Suppose that there are $n$ vertices, we want to construct a regular graph with degree $p$, which, of course, is less than $n$. My question is how many possible such graphs can we get?

McKay and Wormald conjectured that the number of simple $d$regular graphs of order $n$ is asymptotically $$\sqrt 2 e^{1/4} (\lambda^\lambda(1\lambda)^{1\lambda})^{\binom n2}\binom{n1}{d}^n,$$ where $\lambda=d/(n1)$ and $d=d(n)$ is any integer function of $n$ with $1\le d\le n2$ and $dn$ even. Bender and Canfield, and independently Wormald, proved this for bounded $d$ in 1978, and Bollobás extended this to $d=O(\sqrt{\log n})$ in 1980. McKay and Wormald proved the conjecture in 19901991 for $\min\{d,nd\}=o(n^{1/2})$ [1], and $\min\{d,nd\}>cn/\log n$ for constant $c>2/3$ [2]. These remain the best results. The gap between these ranges remains unproved, though the computer says the conjecture is surely true there too. The formula apart from the $\sqrt2e^{1/4}$ has a simple combinatorial interpretation, and the universality of the constant $\sqrt2e^{1/4}$ is an enigma crying out for an explanation. Incidentally this conjecture is for labelled regular graphs. For isomorphism classes, divide by $n!$ for $3\le d\le n4$, since in that range almost all regular graphs have trivial automorphism groups (references on request). For $d=0,1,2,n3,n2,n1$, this isn't true. [1] Combinatorica, 11 (1991) 369382. http://cs.anu.edu.au/~bdm/papers/nickcount.pdf [2] European J. Combin., 11 (1990) 565580. http://cs.anu.edu.au/~bdm/papers/highdeg.pdf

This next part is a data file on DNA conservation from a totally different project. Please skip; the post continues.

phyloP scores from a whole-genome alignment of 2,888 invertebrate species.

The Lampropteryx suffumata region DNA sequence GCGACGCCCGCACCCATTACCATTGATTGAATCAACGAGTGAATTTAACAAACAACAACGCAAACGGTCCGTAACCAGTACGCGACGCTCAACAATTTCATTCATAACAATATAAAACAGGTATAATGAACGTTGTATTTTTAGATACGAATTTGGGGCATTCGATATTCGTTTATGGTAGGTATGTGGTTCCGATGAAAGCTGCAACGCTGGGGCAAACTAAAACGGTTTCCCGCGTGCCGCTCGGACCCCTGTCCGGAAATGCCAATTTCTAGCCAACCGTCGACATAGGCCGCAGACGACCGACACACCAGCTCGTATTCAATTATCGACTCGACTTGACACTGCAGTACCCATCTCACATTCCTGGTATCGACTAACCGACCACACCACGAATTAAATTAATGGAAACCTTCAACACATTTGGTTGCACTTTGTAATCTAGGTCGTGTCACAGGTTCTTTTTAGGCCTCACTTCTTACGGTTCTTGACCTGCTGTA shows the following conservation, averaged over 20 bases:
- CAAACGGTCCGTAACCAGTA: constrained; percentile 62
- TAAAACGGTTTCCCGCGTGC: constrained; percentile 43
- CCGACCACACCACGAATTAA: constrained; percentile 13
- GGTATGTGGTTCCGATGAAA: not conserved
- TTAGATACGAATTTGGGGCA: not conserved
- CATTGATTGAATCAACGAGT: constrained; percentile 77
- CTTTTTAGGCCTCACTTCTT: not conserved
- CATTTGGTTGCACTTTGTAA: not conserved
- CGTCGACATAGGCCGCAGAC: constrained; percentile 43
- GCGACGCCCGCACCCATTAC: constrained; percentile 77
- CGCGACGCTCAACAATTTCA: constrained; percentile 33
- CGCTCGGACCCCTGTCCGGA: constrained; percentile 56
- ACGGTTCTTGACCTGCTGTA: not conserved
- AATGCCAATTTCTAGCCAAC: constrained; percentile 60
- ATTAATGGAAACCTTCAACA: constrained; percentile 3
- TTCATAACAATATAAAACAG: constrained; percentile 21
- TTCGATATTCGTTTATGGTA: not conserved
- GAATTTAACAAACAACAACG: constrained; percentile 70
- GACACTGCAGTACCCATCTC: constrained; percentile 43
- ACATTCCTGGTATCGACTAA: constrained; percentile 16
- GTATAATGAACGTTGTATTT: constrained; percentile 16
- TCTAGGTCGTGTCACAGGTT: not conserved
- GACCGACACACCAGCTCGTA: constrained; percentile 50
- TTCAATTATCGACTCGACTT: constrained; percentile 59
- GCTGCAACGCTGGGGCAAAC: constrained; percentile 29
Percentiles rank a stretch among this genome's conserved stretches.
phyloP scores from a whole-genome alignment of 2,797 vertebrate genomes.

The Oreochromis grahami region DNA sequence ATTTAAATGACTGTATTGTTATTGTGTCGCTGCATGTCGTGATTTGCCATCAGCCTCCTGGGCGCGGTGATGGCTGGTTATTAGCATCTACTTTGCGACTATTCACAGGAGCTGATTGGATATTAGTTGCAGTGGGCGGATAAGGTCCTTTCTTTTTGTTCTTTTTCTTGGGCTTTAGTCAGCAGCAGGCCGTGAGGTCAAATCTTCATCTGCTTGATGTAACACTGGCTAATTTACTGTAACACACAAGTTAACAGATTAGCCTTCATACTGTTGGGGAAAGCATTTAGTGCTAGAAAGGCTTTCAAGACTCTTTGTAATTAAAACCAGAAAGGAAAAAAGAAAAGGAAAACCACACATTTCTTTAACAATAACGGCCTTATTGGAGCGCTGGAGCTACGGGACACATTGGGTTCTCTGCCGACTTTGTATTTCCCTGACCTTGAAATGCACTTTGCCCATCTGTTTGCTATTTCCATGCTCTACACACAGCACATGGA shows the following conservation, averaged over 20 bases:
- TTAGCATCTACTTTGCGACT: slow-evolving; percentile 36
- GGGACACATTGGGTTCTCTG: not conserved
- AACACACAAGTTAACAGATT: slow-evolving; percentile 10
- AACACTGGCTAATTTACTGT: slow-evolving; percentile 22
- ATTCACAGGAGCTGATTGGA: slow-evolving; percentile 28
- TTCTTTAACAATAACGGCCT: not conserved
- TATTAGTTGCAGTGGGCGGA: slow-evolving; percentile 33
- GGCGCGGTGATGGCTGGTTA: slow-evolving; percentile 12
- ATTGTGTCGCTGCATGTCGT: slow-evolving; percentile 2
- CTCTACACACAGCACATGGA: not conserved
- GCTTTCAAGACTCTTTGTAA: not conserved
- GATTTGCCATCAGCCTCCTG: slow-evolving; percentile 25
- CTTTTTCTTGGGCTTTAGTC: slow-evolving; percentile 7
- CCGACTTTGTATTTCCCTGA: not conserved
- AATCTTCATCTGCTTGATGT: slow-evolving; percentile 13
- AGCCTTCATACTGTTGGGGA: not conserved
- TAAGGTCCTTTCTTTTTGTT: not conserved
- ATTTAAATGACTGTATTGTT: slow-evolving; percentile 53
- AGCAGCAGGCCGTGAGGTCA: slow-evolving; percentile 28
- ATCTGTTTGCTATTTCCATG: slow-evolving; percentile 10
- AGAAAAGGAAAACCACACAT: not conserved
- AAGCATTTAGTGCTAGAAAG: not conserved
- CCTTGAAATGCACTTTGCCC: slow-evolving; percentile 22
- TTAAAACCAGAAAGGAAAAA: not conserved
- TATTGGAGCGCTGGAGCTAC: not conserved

There is no closed formula (that anyone knows of), but there are asymptotic results, due to Bollobas, see A probabilistic proof of an asymptotic formula for the number of labelled regular graphs (1980) by B Bollobás (European Journal of Combinatorics) or Random Graphs (by the selfsame Bollobas). 


Looking up OEIS, some related sequences are A005176 for the number of nonisomorphic regular graphs on $n$ vertices, and A005177 for the number nonisomorphic connected regular graphs on $n$ vertices. 


And 'of course', if you really want those graphs you might have a look at genreg by Markus Meringer: http://www.mathe2.unibayreuth.de/markus/reggraphs.html